Floorless Convertible

Floorless Convertible

Used by companies that are in such bad shape that there is no other way to get financing. This instrument is similar to a convertible bond, but convertible at a discount to the share price at issuance and for a fixed dollar amount rather than a specific number of shares. The further the stock falls, the more shares you get. Popular in the mid to late 1990s. Also known as toxic convertibles or death spiral convertibles.

Death Spiral

A loan that investors give to a publicly-traded company in exchange for convertible bonds. The convertible bonds give the investor a right to buy shares in the company at a low, agreed-upon price. However, issuing these bonds creates more shares outstanding when they are converted, which results in a drop in the share price. The low share price encourages more bondholders to convert their bonds to equity, which causes a further drop in price and the process continues. Because of this disadvantage, companies only engage in death spirals if they badly need cash.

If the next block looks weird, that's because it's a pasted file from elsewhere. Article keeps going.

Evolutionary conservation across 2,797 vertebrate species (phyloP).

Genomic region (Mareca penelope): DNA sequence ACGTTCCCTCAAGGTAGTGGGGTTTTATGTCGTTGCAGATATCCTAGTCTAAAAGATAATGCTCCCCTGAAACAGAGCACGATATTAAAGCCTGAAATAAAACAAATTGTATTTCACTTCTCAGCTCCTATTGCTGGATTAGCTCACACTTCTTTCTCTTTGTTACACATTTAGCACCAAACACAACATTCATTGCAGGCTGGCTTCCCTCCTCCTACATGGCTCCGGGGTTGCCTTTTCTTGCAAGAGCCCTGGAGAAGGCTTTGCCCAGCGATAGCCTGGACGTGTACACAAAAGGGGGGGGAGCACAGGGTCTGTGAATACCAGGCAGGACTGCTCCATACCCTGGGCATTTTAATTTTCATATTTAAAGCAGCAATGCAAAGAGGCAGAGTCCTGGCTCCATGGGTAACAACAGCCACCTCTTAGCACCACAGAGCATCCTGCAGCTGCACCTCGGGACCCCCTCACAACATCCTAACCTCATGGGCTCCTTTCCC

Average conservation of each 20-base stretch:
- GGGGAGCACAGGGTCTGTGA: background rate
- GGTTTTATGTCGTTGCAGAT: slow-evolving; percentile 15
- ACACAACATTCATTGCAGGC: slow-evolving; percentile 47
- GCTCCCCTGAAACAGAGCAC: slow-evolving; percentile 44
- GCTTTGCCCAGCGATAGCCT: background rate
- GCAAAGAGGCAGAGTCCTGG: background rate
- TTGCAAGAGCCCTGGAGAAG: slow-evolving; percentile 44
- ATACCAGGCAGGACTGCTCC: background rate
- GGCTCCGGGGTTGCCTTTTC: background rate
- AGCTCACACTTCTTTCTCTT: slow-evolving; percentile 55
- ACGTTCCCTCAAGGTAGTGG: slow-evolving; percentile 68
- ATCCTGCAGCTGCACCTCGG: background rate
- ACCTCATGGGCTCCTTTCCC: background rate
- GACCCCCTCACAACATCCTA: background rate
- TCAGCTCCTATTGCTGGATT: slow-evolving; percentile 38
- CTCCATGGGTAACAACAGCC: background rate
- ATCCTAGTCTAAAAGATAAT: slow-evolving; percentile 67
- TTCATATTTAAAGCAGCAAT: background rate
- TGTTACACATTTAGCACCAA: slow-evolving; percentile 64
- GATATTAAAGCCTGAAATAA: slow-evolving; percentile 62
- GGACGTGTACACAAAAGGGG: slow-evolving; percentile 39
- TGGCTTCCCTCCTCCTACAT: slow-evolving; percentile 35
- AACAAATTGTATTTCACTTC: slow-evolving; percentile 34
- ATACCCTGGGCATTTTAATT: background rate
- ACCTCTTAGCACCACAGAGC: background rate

References in periodicals archive ?
2003) (although it was up to the company's directors to decide how to proceed in their search for financing, lawyers who were advising them had a duty to explain the dangers of "floorless convertible securities," given their exotic nature and the grave risks associated with them).
(1) Other common, and mostly negative, ways of describing these securities include "floorless convertibles," "structured PIPEs (private investment in public equities)," "discounted convertibles," "lesser-of-convertibles," "junk equity," corporate loan-sharking," "payday advances," and "pawnshops for dot coms." See Friese and Raisi (1999).